‘Who is Padman? What is a pad? What are periods? Why do women have periods?’
I can imagine a child asking these questions from his/her mother, father, and grandparents.
Some of them will choose to turn away or hush but I am excited about those who won’t. I am not worried about how many will answer, I am rejoicing the question.
If Arunachalam Murugunatham took pads to every home, I see Padman taking out the ‘shame’ around pad from every home.
Now not talking about periods will no longer be an option. You are regressive or progressive, you live in a high rise or the village, you eat in fine dining restaurants or from the chulha, you believe in the power of cinema or not. It doesn’t matter. With a mainstream hero flashing his charismatic smile on a cycle, you have no choice but to talk about it. And talking is the first and the biggest step. Rest will follow.
Had I not been a sexuality trainer, I would have been sitting in my comfortable living room not knowing to what extent people of our nation hide the biological phenomenon called menstruation. If at all they do, it is only in those remote villages of which we have never heard of.
The truth is there are lakhs of women who don’t talk about periods, who still don’t understand the importance of hygiene, who clumsily and painfully pass the five-day phase. And in same equal number are men who are ignorant and insensitive to this natural process. These lakhs belong to not just those remote villages but also our very own urban pinds and cities.
There is ample example of boys in schools exchange glances and pass amusing remarks when they see stains or girls walking to the clinic to get a sanitary napkin. In turn, girls don’t meet their eyes as if they have done something shameful. I am not sure if this is happening in ‘top-notch’ schools, but it very much palpable in the middle rung schools. We can’t blame the kids. That is how they have seen their mothers hide their ‘pads’ and their fathers avoid conversations around it.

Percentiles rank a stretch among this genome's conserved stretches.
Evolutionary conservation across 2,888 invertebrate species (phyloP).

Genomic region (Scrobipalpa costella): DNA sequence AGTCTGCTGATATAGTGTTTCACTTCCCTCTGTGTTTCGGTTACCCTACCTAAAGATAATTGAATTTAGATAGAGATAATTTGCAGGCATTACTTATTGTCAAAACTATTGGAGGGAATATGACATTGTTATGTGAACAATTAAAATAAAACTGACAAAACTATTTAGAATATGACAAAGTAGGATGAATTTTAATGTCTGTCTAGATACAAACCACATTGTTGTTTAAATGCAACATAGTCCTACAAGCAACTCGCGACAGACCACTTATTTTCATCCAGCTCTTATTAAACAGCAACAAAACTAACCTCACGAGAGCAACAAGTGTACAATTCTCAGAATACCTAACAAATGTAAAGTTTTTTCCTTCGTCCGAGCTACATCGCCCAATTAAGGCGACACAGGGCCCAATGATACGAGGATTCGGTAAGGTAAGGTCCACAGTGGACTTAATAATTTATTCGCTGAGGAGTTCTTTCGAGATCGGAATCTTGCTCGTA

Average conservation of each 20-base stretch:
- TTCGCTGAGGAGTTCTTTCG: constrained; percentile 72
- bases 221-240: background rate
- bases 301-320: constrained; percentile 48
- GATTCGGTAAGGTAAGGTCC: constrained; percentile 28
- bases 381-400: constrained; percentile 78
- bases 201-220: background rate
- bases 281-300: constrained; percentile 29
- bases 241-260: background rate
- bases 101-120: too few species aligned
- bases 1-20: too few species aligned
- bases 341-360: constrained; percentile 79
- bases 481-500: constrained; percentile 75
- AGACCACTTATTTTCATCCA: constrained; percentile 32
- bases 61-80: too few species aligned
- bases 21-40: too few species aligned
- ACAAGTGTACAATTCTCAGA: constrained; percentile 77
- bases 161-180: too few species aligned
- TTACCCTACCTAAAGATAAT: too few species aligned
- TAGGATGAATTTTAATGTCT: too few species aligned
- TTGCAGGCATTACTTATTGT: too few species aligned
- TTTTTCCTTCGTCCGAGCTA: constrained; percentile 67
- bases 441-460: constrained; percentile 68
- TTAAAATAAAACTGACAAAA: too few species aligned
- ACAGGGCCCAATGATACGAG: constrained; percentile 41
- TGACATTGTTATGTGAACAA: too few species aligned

When we get into classrooms for sexuality education, we find teachers and parents are still looking for a rulebook that can tell them when is the right age to talk with their children about puberty and changes in the body. Where they readily agree that children should be made aware about good touch and bad touch, they debate whether it is ‘too early’ to tell children about this biological change each one of us goes through. What they really want to know is how long can we ‘avoid’ or ‘postpone’ the question.
So now when young boys and girls point out at the billboards, newspapers ads, at the T.V. trailer, what will they do? Call the nearest sexuality trainer to ask what is the right age to answer?
Well, if at all there is a rule then here it is. Answer your kids when they question. Answer them in straight scientific facts.
With Padman, the question is out there right in the face.
I pray it becomes such a rage that no one can avoid it, both the movie and the question.